If you make a rocket without a nose cone and try to launch it, it won’t work because if the nose cone isn’t there the top of the rocket would be flat. If the top rocket is flat and you launch the rocket, the rocket would only go so far and then wind resistance will come by and say hello and make your rocket go down down down. That’s why we are designing our rocket with a skinny nose cone

We want to make the best thrust and landing that we can muster. Our medium sized everything will hopefully get us up into the air. We hope the Aquarius comes back safely to the landing point. Making a rocket will be difficult but I think our design will work out just right!

Rocketry Reflection – A Great Unit – Launch one

We had been doing rocketry in class! We launched to today! 5 groups worked for (about) two weeks on rockets, made to go in the air. Our group, called Expedition Mars, worked together and created the Aquarius, a beautiful rocket with six fins, one pointy nose cone, and a long body tube. It is fueled on air pressure. (I wouldn’t call that fuel, but still) Using metallic tape, construction paper, hot glue and cardboard, we put together the rocket, piece by piece. It was the perfect design. But due to poor gluing and uneven fins, our rocket only got 14 meters in the air, the lowest of the class. It was devastating, but I think my fellow group mates and I will pull it together for the second launch!

To actually launch the rocket, we needed to do a few things. Before we even put out the launch pad, we needed to take a trundle wheel (look it up) to mark out where we should put everything. Then, in the middle of the field (where we were launching) we would place the launch pad down, and put a pipe in the launch pad. We put the rocket on top of the pipe. Then we would pup the pipe full of air with a bike pump. After putting on our safety goggles and counting down from ten, we would release the air pressure, and the rocket  would go flying. 50 feet away from the launch, kids would be using clinometers (look that up too) to find out how far up the rocket went. We, Expedition mars, went first. As I said, we got 14 meters. Poor us. When a team launched a rocket, they would have to do some jobs. One person, would pump the rocket full of air. Another person, would count down from ten before they launched, (I did that job, I’m super loud). Then one person would record the whole thing, and the last person would release the air pressure. Group took turns doing the clinometer readings. I may post how we built our rocket, which was made by all of my group, but I may not. So, the launch was pretty good!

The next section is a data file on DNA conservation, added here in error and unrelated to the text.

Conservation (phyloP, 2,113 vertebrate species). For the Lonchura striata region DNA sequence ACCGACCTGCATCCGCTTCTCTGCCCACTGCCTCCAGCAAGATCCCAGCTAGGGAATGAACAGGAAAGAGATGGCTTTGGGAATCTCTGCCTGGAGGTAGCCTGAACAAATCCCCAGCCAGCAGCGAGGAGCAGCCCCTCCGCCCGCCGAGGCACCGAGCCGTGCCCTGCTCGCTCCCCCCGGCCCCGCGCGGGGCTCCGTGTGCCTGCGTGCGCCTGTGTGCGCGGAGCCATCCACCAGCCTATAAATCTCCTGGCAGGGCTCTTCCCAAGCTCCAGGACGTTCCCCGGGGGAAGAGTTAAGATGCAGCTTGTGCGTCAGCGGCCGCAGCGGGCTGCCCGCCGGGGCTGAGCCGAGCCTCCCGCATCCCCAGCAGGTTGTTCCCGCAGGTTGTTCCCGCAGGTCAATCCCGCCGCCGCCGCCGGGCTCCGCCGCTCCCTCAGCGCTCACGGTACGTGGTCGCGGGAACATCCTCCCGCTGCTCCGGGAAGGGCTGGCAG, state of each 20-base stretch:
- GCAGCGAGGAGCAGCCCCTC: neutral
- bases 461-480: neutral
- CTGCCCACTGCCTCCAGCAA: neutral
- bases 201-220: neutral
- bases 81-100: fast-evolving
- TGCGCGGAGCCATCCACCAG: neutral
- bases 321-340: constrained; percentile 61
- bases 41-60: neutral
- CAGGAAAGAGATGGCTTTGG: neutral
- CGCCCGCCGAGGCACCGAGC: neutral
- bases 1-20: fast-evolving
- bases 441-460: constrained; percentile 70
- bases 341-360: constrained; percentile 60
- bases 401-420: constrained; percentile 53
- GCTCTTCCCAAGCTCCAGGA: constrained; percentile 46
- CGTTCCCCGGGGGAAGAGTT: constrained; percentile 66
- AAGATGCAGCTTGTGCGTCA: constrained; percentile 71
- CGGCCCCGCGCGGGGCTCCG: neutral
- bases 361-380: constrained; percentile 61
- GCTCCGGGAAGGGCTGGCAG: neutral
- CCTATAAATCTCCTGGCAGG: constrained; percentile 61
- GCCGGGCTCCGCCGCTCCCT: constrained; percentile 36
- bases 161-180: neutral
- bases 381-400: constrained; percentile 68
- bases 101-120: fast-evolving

Hello 2019-2020 School year!!

The summer is over and the school year is here. Yay! I am now a 5th grader!!

I am writing this on the eve of the fourth day of school. My teacher is great and I have a TON of my friends are in my class. I feel like I have never left. Everything is basically the same. Except, We (the 5th grades) are the queens/kings of the school. The oldest, the tallest and the most mature. But the biggest change is all the privileges. So many. You could fill the sun with them. (not really, but you see what I’m saying). I/we have made promises to ourselves that we will keep all of them. I have a feeling 5th grade is going to be awesome!

Summer was great too. After a tearful goodbye to 4th grade, I went on a tiny trip to san diego, which was super fun! Then after a few long days, I went to Eden Village camp for three whole weeks! It was amazing!!!! (And dirty) I rested and relaxed for a week. Then I went to Scandinavia! BEST TRIP OF MY LIFE!!! I went to Copenhagen, The Star fiord (fiords in Norway) and Stockholm. All of them were great, (but I liked Norway the best) I was too caught up in the summer that I forgot to blog! Sorry! I will try a bit harder.